Saturday, August 7, 2010

Tincturing chocolate

Took advantage of the extra long weekend that we had last week, and decided to try my hand at tincturing some cocoa beans. The aim of course was to see if that rich, dark chocolate aroma that most of us know and love so much could be captured, and I must say I am quite pleased with the results so far. The beans I used came from Grenada, and were ground together in the form of their traditional cocoa balls.
I cleaned the beans and then pounded them into a coarse powder using a mortar and pestle, soaked them in undenatured alcohol, and shook vigourously throughout the day.

When tincturing leaves and flowers it can sometimes take weeks or more before they start to release their scent into the alcohol. However, I was pleasantly surprised to find that in this case the cocoa beans released their scent almost immediately. Here is a picture of the cocoa tincture as it is coming along so far:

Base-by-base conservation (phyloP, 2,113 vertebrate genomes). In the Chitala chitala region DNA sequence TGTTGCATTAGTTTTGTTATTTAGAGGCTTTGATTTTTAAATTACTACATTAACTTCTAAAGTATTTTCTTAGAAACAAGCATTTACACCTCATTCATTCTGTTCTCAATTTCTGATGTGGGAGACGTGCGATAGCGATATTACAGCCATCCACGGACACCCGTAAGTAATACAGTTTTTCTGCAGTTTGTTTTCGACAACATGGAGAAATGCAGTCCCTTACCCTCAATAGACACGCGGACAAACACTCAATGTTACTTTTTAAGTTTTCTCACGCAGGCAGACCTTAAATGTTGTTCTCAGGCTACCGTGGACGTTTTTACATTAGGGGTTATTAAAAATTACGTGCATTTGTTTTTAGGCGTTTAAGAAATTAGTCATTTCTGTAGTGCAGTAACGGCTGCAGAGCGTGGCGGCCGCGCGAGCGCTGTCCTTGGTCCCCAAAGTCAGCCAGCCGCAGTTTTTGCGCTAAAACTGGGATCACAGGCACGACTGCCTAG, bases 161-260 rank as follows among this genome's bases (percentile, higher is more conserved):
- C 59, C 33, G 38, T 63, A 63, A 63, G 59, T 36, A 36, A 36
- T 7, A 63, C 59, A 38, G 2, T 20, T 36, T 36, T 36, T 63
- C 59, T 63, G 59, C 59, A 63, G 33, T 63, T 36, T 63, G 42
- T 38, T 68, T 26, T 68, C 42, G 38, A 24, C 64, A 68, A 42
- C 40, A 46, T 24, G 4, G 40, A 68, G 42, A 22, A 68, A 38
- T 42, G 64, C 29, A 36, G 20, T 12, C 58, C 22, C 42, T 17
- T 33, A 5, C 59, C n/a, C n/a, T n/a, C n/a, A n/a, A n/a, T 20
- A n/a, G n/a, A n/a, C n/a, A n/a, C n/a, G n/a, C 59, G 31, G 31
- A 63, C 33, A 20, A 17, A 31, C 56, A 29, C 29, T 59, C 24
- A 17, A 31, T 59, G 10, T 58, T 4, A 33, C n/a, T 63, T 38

It smells rich, sweet and chocolaty and blends very nicely with the aroma of the sugar alcohol. I will be diluting it a bit more as I go along - as you can see it kind of looks like milk chocolate right now. With the right opportunity I will be using this tincture in a perfume, as I have longed dreamed about creating a gourmand-type perfume based around the aroma of chocolate.
Tincturing can be quite addictive, and opens up a whole new world of possibilities. Sometimes the tincturing experiments are not too successful (like the ones I tried with lemongrass). But always it allows you to feel even more appreciative and sensually connected to the natural plant materials around us.